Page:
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U.S. dollar closes higher on Taipei forex (update)

U.S. dollar closes higher on Taipei forex (update)

Taipei, Sept. 2 (CNA) The U.S. dollar rose against the Taiwan dollar Wednesday, gaining NT$0.082 to close at NT$32.762, after Taiwan's central bank propped up the greenback late in the session, dealers said.
The central bank's intervention allowed the U.S. dollar to fend off selling caused by the strength of other regional currencies, including the South Korean won, a currency that is closely watched by traders in Taiwan, they said.
The U.S. dollar also came under pressure from a rally on Taiwan's stock market, in which foreign institutional investors were net buyers on the day, spurring demand for the local currency, dealers said.
The greenback opened at NT$32.760, and moved between NT$32.425 and NT$32.780 before the close. Turnover totaled US$858 million during the trading session.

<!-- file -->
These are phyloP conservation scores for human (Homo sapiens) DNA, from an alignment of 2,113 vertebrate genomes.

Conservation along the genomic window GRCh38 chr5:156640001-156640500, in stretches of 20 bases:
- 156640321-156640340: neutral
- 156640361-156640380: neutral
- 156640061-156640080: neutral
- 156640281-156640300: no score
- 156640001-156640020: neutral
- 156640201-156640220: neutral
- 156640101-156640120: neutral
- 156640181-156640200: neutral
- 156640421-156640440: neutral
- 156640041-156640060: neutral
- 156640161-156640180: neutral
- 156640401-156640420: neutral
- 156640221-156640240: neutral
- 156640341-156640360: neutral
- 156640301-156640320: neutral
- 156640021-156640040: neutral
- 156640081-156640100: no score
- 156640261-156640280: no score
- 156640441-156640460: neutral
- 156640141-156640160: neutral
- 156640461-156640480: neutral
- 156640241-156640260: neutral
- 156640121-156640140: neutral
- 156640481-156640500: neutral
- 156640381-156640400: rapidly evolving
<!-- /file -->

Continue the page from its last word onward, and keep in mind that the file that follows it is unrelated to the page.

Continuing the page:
The U.S. dollar opened flat against the Taiwan dollar, but soon fell into negative territory as traders here were encouraged by the gains posted by other regional currencies, in particular the Korean won, to buy into the local unit, dealers said.
The upturn of the regional currencies reflected a move by the People's Bank of China (PBOC) to raise the Chinese yuan's reference rate against the U.S. dollar in a bid to stem the yuan's slide, they said.
It was the fourth consecutive session in which the PBOC raised the yuan's reference rate.
On the Taiwan stock exchange, the weighted index closed up 0.22 percent at 8,035.29, recovering from an earlier loss of more than 100 points Wednesday as the bellwether electronics sector attracted bargain hunting.
Foreign institutional investors bought a net NT$98.07 million (US$2.99 million) in local shares, dealers said.
The U.S. dollar fell below the 32.50 mark at one point before Taiwan's central bank stepped in to vault the greenback back above that level and push it closer to NT$32.80 level by the end of the session, dealers said.
They said the central bank's buying of U.S. dollars is expected to continue because of pressure from local business leaders to allow the Taiwan dollar to depreciate further and make the country's exports less expensive. (By Tsai Yi-chu and Frances Huang)


Updated : 2021-09-26 01:58 GMT+08:00